When we talked about mission this past Sunday Night, one of the questions I asked was, “What happens if we get off mission? What happens if we have the gospel, and we have our church, but we’re not missionally engaging our culture?”
That was one of the first answers that was shouted out. We chuckled for a bit at how harsh it sounded, and then began to unpack its truth. Someone else added, “We’ll become irrelevant.” After some conversation, everybody nodded their heads in agreement that irrelevance and death was the eventual fate of any church that was not perpetually committed to missionally engaging its culture.
That was sobering to think about. I mean, no church starts out hoping to fail. And yet, over time, one of the first things to go is a committment to mission. Mission is the mother that births a church plant; but over time, the daughter swallows the mother. Eventually, programs, youth groups, couples fellowships, Bible studies, men’s ministries, women’s ministries, Sunday schools, all take precedence over mission. Energy and effort and resources are poured into catering to those inside the community and little thought is given to those outside. Mission becomes delegated to a certain wing of the church for certain members.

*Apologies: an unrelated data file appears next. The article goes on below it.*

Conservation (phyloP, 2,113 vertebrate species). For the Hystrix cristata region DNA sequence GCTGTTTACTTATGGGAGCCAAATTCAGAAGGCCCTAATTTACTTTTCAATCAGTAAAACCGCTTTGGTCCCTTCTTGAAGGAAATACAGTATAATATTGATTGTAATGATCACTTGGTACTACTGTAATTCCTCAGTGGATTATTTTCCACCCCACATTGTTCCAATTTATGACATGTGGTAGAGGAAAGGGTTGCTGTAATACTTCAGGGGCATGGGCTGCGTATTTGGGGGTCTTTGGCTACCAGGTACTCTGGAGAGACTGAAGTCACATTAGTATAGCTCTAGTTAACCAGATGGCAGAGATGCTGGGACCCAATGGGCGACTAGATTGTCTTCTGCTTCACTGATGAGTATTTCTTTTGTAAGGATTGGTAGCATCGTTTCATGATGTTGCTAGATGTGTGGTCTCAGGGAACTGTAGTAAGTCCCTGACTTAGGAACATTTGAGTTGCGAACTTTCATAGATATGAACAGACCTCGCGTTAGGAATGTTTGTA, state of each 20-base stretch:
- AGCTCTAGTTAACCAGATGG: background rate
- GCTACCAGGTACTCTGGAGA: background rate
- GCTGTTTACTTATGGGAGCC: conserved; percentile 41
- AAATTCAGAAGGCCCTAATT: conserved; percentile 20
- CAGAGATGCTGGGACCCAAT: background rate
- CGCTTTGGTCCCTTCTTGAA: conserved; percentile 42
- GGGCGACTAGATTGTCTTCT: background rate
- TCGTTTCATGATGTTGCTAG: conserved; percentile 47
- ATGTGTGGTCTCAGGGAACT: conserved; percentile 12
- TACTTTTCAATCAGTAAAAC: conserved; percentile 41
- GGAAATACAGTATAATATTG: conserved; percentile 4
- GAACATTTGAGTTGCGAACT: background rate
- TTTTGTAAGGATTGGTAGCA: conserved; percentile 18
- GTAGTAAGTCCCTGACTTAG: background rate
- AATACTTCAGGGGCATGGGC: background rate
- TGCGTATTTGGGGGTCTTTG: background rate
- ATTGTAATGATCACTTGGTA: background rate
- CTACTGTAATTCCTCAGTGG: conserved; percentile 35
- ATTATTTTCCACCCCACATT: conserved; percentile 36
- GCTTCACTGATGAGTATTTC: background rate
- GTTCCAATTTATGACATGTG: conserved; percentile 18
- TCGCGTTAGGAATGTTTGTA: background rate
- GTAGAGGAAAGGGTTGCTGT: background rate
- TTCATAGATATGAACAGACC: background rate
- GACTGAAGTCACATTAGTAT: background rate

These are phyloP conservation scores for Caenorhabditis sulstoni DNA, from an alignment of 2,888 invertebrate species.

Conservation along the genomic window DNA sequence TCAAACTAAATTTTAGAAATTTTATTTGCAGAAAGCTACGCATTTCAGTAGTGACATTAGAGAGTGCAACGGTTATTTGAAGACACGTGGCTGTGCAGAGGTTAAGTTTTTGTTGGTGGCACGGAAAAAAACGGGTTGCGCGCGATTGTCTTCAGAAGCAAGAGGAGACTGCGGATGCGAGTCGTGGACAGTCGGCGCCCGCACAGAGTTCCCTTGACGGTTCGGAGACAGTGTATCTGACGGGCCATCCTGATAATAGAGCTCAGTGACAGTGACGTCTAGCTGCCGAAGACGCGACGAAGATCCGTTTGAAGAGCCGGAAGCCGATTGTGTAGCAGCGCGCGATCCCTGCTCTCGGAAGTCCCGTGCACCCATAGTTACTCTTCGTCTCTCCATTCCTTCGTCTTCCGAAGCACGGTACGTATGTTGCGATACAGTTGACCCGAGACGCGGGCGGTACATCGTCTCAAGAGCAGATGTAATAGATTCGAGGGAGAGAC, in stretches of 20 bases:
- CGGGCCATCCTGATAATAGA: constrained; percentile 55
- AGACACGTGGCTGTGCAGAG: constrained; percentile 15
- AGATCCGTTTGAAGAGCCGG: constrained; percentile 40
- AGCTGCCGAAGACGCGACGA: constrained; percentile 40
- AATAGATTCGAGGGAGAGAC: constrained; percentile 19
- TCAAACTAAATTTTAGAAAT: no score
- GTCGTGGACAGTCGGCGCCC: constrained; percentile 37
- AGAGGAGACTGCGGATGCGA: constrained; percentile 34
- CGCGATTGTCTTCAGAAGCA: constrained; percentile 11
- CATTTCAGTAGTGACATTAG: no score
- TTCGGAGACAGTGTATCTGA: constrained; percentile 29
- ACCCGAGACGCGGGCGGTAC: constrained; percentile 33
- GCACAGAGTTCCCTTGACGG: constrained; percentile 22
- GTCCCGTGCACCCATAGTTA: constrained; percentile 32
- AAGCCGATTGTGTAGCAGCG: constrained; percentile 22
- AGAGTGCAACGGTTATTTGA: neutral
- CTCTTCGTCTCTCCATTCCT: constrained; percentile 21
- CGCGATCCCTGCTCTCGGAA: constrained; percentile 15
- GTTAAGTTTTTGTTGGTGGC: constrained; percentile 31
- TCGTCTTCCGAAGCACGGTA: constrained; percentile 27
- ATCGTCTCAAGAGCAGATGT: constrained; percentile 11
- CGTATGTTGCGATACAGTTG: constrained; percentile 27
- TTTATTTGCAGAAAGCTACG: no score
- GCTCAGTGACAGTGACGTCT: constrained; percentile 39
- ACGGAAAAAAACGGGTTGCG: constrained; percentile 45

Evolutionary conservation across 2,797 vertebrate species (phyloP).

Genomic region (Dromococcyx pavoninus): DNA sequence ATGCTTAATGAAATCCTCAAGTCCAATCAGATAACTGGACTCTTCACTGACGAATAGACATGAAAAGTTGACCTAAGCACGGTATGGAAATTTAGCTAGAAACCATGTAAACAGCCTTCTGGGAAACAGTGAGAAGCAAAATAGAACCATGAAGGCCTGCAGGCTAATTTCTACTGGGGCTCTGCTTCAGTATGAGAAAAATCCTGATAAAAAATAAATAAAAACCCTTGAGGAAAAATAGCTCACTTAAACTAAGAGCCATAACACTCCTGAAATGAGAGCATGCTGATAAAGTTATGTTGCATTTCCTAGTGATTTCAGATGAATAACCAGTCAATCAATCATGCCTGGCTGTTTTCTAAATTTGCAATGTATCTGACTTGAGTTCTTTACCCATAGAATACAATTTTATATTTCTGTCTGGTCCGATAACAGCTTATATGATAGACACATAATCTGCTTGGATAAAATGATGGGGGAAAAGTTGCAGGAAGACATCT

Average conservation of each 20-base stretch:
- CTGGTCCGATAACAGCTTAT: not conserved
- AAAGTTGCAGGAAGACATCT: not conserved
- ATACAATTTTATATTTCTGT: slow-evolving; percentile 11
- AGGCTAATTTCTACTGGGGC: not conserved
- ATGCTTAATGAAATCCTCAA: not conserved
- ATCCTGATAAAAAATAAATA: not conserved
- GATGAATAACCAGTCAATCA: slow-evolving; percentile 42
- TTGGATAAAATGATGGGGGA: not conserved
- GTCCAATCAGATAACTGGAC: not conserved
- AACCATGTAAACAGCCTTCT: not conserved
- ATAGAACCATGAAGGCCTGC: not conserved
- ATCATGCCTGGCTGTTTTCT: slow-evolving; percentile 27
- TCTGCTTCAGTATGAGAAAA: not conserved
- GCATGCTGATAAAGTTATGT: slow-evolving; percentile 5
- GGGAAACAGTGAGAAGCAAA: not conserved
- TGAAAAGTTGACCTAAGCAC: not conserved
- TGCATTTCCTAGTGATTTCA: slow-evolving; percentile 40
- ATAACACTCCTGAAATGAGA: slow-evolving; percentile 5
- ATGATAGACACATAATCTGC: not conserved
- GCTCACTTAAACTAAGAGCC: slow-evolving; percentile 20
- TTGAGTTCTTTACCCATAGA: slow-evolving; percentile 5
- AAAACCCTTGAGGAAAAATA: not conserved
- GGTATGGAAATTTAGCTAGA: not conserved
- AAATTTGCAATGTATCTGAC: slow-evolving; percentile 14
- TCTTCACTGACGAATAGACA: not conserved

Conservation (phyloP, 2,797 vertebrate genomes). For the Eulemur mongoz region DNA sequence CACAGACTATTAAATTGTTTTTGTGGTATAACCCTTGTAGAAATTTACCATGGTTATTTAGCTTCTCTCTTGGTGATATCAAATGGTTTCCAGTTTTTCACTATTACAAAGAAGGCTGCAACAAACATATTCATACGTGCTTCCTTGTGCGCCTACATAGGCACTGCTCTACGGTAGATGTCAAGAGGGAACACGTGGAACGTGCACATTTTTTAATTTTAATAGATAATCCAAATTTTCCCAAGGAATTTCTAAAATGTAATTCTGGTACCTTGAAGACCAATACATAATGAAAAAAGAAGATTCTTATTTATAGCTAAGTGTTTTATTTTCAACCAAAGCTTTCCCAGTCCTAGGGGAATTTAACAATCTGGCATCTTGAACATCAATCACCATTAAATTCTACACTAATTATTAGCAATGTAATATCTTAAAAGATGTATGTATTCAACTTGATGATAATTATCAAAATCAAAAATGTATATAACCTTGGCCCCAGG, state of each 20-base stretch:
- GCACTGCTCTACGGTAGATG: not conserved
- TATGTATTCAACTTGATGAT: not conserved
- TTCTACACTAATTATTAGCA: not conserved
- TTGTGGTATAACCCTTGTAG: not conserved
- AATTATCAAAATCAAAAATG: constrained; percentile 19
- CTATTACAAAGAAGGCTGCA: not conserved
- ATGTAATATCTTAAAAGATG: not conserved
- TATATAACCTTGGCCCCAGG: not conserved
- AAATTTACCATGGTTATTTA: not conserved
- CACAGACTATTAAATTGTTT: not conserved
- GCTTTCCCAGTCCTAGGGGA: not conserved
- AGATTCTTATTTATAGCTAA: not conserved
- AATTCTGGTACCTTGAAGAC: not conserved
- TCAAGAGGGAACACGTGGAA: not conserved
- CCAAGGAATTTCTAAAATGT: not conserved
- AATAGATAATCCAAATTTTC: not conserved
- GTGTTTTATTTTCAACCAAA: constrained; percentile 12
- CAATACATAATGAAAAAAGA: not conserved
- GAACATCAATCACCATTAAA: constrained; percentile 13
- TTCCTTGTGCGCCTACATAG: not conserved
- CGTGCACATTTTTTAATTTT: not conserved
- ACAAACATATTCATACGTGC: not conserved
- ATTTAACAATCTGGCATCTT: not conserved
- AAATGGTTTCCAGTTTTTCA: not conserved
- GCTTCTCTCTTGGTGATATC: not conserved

We were sobered by how easy it would be to drift from being a missional church to a maintenance church. Right now, we’re obsessed with mission. We’ve got like 15 people – how could we not be! Sheer survival necessitates that we grow and that means we have to be on mission. But picture 3 years from now if we’ve got a 100 people with us. Do you know how easy it would be for us to turn inwards and expend more energy on maintenance than mission. After all, something’s got to give and our tendency is to drift back to huddling with Christians rather than doing the hard work of loving and engaging our culture.
So then, we asked God to help us. We confessed that it’s easy for us to get off mission. We asked God to keep us from being a maintenance church.